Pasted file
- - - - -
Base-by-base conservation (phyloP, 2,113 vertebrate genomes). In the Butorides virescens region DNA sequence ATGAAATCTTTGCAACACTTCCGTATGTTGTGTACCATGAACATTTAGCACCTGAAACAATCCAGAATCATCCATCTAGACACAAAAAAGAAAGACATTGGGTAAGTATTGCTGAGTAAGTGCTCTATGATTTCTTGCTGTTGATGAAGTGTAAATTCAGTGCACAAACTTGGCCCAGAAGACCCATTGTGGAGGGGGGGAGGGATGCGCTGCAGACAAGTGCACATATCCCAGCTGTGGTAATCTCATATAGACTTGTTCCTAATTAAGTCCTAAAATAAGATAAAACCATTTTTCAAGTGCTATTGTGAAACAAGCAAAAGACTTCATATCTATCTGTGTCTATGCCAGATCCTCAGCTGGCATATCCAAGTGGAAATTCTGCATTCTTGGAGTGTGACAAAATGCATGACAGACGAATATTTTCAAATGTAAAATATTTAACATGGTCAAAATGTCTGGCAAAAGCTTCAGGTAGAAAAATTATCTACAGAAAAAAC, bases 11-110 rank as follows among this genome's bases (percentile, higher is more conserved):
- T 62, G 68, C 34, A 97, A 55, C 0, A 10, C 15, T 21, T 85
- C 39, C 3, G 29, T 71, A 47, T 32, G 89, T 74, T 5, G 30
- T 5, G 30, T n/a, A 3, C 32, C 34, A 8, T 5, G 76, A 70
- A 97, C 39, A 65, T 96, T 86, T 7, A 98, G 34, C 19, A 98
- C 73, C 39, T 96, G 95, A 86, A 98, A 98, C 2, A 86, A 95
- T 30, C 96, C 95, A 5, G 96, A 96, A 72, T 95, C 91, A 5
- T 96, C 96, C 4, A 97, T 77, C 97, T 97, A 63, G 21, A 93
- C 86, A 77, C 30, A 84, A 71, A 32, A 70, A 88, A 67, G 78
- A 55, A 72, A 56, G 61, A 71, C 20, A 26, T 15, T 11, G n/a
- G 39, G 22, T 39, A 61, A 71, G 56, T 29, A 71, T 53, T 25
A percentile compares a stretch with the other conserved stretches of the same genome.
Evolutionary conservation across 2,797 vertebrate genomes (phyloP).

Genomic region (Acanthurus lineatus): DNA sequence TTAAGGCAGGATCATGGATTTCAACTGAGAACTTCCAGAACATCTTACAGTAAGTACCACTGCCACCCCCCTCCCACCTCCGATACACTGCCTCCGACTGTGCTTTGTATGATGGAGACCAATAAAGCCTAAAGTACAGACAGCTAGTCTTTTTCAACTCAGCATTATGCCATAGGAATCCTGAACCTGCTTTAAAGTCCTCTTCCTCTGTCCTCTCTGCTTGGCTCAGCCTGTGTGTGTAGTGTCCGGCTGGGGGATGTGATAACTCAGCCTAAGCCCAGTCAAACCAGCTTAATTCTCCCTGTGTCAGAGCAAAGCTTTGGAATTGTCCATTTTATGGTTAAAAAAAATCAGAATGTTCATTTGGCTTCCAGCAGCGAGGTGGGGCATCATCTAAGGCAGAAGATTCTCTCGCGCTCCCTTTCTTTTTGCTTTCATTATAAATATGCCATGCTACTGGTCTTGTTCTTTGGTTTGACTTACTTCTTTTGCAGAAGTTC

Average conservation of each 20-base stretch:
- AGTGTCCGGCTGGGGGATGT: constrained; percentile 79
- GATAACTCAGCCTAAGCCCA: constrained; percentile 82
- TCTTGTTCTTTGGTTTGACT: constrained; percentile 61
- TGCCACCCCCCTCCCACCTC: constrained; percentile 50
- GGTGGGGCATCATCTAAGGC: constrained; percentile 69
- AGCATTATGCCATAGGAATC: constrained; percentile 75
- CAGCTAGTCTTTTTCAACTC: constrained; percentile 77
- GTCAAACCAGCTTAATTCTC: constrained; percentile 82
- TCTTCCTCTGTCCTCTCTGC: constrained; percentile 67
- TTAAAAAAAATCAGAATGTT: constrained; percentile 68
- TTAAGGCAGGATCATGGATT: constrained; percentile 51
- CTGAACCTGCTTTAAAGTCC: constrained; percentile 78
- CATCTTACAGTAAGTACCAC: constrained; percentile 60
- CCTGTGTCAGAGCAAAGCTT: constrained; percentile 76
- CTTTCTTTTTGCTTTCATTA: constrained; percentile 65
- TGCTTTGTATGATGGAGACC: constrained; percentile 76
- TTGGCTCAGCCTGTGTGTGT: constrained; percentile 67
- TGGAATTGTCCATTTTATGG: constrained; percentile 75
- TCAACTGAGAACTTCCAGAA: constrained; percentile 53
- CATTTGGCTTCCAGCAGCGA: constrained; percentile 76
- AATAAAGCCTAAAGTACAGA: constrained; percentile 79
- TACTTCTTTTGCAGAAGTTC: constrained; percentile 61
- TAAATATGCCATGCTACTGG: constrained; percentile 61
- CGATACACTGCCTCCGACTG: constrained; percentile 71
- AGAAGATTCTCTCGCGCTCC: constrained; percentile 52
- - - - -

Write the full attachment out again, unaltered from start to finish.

Base-by-base conservation (phyloP, 2,113 vertebrate genomes). In the Butorides virescens region DNA sequence ATGAAATCTTTGCAACACTTCCGTATGTTGTGTACCATGAACATTTAGCACCTGAAACAATCCAGAATCATCCATCTAGACACAAAAAAGAAAGACATTGGGTAAGTATTGCTGAGTAAGTGCTCTATGATTTCTTGCTGTTGATGAAGTGTAAATTCAGTGCACAAACTTGGCCCAGAAGACCCATTGTGGAGGGGGGGAGGGATGCGCTGCAGACAAGTGCACATATCCCAGCTGTGGTAATCTCATATAGACTTGTTCCTAATTAAGTCCTAAAATAAGATAAAACCATTTTTCAAGTGCTATTGTGAAACAAGCAAAAGACTTCATATCTATCTGTGTCTATGCCAGATCCTCAGCTGGCATATCCAAGTGGAAATTCTGCATTCTTGGAGTGTGACAAAATGCATGACAGACGAATATTTTCAAATGTAAAATATTTAACATGGTCAAAATGTCTGGCAAAAGCTTCAGGTAGAAAAATTATCTACAGAAAAAAC, bases 11-110 rank as follows among this genome's bases (percentile, higher is more conserved):
- T 62, G 68, C 34, A 97, A 55, C 0, A 10, C 15, T 21, T 85
- C 39, C 3, G 29, T 71, A 47, T 32, G 89, T 74, T 5, G 30
- T 5, G 30, T n/a, A 3, C 32, C 34, A 8, T 5, G 76, A 70
- A 97, C 39, A 65, T 96, T 86, T 7, A 98, G 34, C 19, A 98
- C 73, C 39, T 96, G 95, A 86, A 98, A 98, C 2, A 86, A 95
- T 30, C 96, C 95, A 5, G 96, A 96, A 72, T 95, C 91, A 5
- T 96, C 96, C 4, A 97, T 77, C 97, T 97, A 63, G 21, A 93
- C 86, A 77, C 30, A 84, A 71, A 32, A 70, A 88, A 67, G 78
- A 55, A 72, A 56, G 61, A 71, C 20, A 26, T 15, T 11, G n/a
- G 39, G 22, T 39, A 61, A 71, G 56, T 29, A 71, T 53, T 25
A percentile compares a stretch with the other conserved stretches of the same genome.
Evolutionary conservation across 2,797 vertebrate genomes (phyloP).

Genomic region (Acanthurus lineatus): DNA sequence TTAAGGCAGGATCATGGATTTCAACTGAGAACTTCCAGAACATCTTACAGTAAGTACCACTGCCACCCCCCTCCCACCTCCGATACACTGCCTCCGACTGTGCTTTGTATGATGGAGACCAATAAAGCCTAAAGTACAGACAGCTAGTCTTTTTCAACTCAGCATTATGCCATAGGAATCCTGAACCTGCTTTAAAGTCCTCTTCCTCTGTCCTCTCTGCTTGGCTCAGCCTGTGTGTGTAGTGTCCGGCTGGGGGATGTGATAACTCAGCCTAAGCCCAGTCAAACCAGCTTAATTCTCCCTGTGTCAGAGCAAAGCTTTGGAATTGTCCATTTTATGGTTAAAAAAAATCAGAATGTTCATTTGGCTTCCAGCAGCGAGGTGGGGCATCATCTAAGGCAGAAGATTCTCTCGCGCTCCCTTTCTTTTTGCTTTCATTATAAATATGCCATGCTACTGGTCTTGTTCTTTGGTTTGACTTACTTCTTTTGCAGAAGTTC

Average conservation of each 20-base stretch:
- AGTGTCCGGCTGGGGGATGT: constrained; percentile 79
- GATAACTCAGCCTAAGCCCA: constrained; percentile 82
- TCTTGTTCTTTGGTTTGACT: constrained; percentile 61
- TGCCACCCCCCTCCCACCTC: constrained; percentile 50
- GGTGGGGCATCATCTAAGGC: constrained; percentile 69
- AGCATTATGCCATAGGAATC: constrained; percentile 75
- CAGCTAGTCTTTTTCAACTC: constrained; percentile 77
- GTCAAACCAGCTTAATTCTC: constrained; percentile 82
- TCTTCCTCTGTCCTCTCTGC: constrained; percentile 67
- TTAAAAAAAATCAGAATGTT: constrained; percentile 68
- TTAAGGCAGGATCATGGATT: constrained; percentile 51
- CTGAACCTGCTTTAAAGTCC: constrained; percentile 78
- CATCTTACAGTAAGTACCAC: constrained; percentile 60
- CCTGTGTCAGAGCAAAGCTT: constrained; percentile 76
- CTTTCTTTTTGCTTTCATTA: constrained; percentile 65
- TGCTTTGTATGATGGAGACC: constrained; percentile 76
- TTGGCTCAGCCTGTGTGTGT: constrained; percentile 67
- TGGAATTGTCCATTTTATGG: constrained; percentile 75
- TCAACTGAGAACTTCCAGAA: constrained; percentile 53
- CATTTGGCTTCCAGCAGCGA: constrained; percentile 76
- AATAAAGCCTAAAGTACAGA: constrained; percentile 79
- TACTTCTTTTGCAGAAGTTC: constrained; percentile 61
- TAAATATGCCATGCTACTGG: constrained; percentile 61
- CGATACACTGCCTCCGACTG: constrained; percentile 71
- AGAAGATTCTCTCGCGCTCC: constrained; percentile 52